British bladesmith Richard Airey used VG-10 steel in these knives he made to commemorate Takefu Spec...
British bladesmith Richard Airey used VG-10 steel in these knives he made to commemorate Takefu Special Steel Co's 60th anniversary.
Airey, who has been working with VG-10 for about five years, loves bladesmithing with it despite the difficulty. He appreciates “the way you can manipulate the steel at the same time you’re grinding it, just by hammering the surface before you grind.” He is also impressed by the “localization of production” and the corporate culture at Takefu Special Steel Company, which he recently visited to celebrate the firm’s 60th anniversary.
“They’re all about respect,” he says of the Kono family and the company as a whole. “Respect in business, as well as in life.”
Three generations of the Kono family have strived to constantly improve the quality and range of products offered by Takefu Special Steel Company, which in addition to blades include industrial, medical, artistic and jewelry made from clad metals. Since opening for business in 1954, there have been only four presidents: Jiro Matsumoto (1954-1968), Iwao Kono (1968-1986), Michitsugu Kono (1986-2014) and now, his son, Michiro Kono. This familial continuity, along with a core stated mission to be a “humanism-oriented company,” has fostered a camaraderie and corporate culture that instantly impresses the Western observer.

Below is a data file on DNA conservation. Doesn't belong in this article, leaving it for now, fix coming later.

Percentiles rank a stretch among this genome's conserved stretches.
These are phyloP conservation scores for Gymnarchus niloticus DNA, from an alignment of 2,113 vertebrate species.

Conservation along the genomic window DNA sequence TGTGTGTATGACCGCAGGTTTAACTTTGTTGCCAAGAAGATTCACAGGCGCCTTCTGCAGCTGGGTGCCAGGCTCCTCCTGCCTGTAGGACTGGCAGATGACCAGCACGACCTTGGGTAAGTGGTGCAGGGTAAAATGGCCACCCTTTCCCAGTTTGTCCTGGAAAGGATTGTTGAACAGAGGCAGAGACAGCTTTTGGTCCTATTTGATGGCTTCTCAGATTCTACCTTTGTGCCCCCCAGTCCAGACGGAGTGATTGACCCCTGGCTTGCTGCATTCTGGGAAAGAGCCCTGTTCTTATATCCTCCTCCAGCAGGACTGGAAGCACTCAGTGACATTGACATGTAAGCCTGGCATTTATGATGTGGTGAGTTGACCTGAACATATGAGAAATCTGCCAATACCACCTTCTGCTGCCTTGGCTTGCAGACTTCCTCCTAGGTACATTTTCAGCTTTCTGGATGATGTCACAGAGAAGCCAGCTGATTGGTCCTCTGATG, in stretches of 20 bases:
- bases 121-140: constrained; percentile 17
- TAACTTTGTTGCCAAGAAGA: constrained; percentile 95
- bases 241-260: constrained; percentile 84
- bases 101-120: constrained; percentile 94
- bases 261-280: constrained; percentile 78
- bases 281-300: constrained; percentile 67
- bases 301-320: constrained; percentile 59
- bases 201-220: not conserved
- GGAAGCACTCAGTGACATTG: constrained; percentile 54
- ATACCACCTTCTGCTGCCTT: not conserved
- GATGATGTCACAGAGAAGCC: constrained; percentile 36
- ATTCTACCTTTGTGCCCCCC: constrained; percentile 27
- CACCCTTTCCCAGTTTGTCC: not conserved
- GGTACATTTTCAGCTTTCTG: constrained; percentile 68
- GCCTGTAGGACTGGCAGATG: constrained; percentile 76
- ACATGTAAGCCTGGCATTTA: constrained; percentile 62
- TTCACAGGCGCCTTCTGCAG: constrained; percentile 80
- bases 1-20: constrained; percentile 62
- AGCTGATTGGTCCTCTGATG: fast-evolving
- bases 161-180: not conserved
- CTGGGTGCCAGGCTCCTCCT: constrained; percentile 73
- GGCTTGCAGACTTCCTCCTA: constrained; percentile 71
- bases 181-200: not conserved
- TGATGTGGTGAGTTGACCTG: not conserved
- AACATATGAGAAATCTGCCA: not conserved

Takefu Special Steel Co. President Michiro Kono (L) and his father  Michitsugu Kono  who served as p...
Takefu Special Steel Co. President Michiro Kono (L) and his father, Michitsugu Kono, who served as president from 1986-2014, represent the second and third generation of Kono leadership at the 60-year-old company.
One of Takefu Special Steel Company’s latest projects is the exquisite iiza brand of kitchen knives (hôtcho), which are gaining fame and acclaim far beyond Japan’s borders. The iiza line, which includes high-end knives in the $300-$500 price range, is currently available in Europe, with plans to expand into the North American market currently in the works. Earlier this year, iiza's Wabocho series won a prestigious iF Design Award in Germany, receiving recognition for excellence in design and outstanding design achievement.
For 35 years, VG-10 has been recognized as the true gold standard in clad steel. With its growing international presence, Takefu Special Steel Company is looking forward to enjoying many more years of success.
More about takefu special steel company, vg 10, iiza knives, japanese kitchen knives, bladesmithing